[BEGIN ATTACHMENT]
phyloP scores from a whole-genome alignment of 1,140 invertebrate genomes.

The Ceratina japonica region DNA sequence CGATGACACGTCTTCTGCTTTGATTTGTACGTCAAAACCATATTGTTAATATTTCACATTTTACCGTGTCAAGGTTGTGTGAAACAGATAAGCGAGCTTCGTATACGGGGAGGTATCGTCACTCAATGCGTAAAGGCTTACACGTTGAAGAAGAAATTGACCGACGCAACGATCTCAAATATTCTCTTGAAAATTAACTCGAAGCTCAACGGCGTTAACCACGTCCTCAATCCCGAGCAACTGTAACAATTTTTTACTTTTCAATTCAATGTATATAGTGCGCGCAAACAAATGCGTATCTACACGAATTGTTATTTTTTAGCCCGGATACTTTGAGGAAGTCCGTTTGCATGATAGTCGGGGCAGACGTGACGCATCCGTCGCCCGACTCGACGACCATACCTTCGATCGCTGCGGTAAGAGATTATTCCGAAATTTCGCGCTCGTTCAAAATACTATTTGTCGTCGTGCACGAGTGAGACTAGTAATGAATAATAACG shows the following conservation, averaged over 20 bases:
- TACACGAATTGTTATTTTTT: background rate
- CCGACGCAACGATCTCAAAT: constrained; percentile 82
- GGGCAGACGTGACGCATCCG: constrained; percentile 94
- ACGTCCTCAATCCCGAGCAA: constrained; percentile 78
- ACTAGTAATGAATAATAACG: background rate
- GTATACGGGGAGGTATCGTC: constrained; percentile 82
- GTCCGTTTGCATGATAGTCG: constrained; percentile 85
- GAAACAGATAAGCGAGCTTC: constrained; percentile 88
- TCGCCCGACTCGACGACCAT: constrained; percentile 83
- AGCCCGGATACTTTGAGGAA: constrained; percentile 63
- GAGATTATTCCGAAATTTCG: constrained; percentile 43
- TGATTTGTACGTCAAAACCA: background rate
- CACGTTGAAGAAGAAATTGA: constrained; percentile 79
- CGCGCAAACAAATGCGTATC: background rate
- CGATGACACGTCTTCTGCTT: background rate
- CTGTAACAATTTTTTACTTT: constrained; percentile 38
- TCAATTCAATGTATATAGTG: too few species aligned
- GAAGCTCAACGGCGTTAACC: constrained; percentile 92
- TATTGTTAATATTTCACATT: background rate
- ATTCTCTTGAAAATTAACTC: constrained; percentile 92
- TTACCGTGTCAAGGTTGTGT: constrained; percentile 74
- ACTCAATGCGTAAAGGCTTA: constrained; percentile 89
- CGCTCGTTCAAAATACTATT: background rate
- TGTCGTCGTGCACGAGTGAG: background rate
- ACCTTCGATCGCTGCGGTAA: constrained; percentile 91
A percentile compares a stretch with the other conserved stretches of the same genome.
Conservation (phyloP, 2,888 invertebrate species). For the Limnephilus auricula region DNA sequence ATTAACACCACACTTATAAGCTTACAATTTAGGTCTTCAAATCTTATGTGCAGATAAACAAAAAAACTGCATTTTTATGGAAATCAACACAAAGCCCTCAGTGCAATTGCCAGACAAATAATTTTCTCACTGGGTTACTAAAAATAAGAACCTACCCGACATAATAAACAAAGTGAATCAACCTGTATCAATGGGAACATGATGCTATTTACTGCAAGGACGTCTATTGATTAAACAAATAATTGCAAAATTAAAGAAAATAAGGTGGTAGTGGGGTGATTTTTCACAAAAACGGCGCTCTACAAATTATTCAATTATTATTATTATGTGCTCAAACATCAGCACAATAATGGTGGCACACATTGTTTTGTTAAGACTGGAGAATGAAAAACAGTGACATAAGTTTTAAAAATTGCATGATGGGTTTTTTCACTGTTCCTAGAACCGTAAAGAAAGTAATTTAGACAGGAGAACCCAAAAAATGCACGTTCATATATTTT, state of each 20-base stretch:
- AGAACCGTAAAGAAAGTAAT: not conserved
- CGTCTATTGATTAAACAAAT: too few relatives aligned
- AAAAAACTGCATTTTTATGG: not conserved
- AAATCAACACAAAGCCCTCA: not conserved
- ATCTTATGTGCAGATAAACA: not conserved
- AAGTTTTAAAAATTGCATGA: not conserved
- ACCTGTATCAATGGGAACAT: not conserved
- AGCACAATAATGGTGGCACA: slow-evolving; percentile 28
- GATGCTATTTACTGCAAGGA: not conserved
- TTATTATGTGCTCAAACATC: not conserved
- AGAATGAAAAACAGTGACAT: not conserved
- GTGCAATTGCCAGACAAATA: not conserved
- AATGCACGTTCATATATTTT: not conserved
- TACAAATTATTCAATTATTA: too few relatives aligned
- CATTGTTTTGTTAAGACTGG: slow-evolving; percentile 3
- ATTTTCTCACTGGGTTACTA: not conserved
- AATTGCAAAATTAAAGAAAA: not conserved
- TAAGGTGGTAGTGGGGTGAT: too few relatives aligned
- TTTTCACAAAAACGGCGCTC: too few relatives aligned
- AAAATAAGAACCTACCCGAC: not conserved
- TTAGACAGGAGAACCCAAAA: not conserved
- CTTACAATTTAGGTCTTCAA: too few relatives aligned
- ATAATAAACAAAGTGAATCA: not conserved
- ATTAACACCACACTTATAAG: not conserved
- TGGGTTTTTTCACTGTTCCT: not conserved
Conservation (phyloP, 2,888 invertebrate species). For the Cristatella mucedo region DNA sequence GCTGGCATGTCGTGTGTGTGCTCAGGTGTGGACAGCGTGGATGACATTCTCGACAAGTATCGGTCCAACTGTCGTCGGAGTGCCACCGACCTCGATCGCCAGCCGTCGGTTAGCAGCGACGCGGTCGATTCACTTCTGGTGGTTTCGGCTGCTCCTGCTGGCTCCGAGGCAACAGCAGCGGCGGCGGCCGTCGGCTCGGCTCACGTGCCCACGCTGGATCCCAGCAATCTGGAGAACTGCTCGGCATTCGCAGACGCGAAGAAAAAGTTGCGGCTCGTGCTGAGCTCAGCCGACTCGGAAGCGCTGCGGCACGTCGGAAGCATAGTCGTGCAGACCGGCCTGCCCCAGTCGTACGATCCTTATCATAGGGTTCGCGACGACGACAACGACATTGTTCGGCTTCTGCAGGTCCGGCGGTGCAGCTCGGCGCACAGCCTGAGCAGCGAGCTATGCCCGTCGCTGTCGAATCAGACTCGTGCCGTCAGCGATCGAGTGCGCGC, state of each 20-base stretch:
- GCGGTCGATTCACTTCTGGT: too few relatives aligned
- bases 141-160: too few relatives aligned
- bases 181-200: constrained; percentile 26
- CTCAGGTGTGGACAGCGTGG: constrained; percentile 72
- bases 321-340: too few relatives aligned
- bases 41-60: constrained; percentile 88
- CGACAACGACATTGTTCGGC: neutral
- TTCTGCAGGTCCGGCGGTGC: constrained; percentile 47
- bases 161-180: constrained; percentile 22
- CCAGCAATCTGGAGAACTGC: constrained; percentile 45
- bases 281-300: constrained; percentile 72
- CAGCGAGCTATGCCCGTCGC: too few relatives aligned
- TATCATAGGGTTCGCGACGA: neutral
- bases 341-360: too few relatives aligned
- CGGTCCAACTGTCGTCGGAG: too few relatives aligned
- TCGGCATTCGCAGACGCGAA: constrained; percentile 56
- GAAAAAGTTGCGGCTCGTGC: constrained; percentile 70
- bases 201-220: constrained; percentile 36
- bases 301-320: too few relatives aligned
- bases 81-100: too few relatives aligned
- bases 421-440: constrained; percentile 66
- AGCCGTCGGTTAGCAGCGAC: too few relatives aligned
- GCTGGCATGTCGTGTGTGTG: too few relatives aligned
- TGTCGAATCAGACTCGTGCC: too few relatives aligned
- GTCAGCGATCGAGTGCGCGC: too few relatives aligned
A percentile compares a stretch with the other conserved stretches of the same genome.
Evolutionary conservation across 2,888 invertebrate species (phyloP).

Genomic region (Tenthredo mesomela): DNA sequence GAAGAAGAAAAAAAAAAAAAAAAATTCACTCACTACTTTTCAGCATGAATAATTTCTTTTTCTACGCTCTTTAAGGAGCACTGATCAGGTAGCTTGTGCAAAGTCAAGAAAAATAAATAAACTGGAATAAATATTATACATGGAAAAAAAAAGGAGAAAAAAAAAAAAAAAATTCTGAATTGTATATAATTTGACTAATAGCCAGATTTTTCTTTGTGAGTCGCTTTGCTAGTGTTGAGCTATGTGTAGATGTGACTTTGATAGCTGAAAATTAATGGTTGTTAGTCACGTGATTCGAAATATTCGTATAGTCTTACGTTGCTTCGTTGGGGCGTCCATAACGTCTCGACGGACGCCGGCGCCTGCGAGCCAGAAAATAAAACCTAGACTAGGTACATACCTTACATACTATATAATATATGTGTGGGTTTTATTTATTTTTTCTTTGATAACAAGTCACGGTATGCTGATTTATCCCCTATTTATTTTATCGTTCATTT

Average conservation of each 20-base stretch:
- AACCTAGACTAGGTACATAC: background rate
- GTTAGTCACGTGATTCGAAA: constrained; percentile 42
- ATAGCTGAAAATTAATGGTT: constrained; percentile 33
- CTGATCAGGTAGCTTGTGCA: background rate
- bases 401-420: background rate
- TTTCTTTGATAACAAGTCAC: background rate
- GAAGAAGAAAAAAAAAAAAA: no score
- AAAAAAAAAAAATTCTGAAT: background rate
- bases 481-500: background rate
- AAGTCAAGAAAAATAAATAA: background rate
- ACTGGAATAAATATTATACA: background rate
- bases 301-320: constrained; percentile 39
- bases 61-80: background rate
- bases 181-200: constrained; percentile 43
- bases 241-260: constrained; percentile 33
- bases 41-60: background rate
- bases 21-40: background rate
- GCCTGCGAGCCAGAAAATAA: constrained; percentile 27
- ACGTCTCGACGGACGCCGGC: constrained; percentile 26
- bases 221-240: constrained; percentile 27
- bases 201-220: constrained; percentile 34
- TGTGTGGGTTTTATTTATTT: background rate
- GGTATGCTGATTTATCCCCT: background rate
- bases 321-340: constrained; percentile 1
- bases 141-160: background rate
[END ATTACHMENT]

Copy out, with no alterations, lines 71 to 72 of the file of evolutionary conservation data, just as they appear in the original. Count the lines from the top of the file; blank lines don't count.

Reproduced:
- TCGGCATTCGCAGACGCGAA: constrained; percentile 56
- GAAAAAGTTGCGGCTCGTGC: constrained; percentile 70